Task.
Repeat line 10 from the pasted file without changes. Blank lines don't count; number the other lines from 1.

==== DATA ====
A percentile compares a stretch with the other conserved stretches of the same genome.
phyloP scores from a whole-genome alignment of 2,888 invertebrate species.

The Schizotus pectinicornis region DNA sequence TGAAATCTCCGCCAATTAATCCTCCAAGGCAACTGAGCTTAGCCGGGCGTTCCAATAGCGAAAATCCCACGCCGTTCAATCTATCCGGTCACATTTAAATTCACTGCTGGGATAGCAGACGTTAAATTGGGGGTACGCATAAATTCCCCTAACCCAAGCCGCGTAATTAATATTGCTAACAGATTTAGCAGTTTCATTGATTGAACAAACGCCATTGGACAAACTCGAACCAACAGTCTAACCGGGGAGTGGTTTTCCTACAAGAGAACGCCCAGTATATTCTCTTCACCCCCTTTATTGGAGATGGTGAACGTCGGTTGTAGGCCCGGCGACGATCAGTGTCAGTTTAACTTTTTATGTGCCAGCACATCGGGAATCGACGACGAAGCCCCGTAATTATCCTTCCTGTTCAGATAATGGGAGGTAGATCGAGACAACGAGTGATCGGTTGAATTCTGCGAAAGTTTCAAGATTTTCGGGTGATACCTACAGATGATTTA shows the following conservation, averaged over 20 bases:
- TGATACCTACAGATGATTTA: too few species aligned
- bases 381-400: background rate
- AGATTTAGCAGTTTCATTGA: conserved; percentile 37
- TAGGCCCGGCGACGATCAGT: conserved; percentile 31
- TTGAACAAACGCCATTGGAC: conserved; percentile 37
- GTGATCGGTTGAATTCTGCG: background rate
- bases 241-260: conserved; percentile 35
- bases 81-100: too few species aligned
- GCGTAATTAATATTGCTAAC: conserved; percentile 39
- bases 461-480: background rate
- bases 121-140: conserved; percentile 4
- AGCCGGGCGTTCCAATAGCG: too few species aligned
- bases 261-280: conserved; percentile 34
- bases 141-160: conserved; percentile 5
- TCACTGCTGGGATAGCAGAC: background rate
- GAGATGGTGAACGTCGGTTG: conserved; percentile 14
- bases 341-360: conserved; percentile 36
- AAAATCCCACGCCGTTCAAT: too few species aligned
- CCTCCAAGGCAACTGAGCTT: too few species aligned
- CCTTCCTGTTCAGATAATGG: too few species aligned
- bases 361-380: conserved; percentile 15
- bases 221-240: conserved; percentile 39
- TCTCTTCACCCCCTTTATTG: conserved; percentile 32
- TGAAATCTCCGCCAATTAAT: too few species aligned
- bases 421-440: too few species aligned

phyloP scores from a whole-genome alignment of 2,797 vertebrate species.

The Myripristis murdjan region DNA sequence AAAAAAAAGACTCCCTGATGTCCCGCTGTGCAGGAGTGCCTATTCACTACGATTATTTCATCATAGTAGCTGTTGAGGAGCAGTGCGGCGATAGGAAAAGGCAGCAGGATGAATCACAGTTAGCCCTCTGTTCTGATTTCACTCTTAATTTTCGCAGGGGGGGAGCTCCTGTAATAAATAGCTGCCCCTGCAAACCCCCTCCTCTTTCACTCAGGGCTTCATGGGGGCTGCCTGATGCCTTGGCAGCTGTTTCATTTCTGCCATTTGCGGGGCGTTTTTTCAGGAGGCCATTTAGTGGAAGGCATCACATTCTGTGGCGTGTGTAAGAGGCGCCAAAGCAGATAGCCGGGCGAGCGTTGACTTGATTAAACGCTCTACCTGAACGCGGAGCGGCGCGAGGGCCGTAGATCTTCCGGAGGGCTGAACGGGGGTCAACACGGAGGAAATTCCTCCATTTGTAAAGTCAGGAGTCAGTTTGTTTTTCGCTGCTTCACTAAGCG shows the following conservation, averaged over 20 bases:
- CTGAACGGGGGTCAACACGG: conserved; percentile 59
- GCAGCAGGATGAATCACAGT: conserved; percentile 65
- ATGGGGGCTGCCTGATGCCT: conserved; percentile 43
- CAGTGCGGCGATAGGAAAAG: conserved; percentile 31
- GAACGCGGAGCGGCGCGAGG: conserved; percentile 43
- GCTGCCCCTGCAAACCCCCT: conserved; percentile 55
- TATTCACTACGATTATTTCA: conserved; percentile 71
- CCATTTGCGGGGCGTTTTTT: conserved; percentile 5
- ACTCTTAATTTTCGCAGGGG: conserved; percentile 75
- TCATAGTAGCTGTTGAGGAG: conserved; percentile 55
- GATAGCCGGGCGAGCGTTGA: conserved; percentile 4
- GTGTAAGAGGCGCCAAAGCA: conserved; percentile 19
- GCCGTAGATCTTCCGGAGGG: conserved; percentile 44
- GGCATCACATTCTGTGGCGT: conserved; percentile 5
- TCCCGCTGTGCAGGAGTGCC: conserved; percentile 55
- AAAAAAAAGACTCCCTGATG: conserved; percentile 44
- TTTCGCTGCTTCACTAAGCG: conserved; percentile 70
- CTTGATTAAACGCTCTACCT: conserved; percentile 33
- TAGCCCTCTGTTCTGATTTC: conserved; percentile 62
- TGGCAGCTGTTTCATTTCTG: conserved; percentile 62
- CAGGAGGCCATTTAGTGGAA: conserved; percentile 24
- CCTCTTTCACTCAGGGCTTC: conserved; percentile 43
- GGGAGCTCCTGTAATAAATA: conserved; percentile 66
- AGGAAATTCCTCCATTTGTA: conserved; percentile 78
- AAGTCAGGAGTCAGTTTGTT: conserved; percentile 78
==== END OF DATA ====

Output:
- bases 241-260: conserved; percentile 35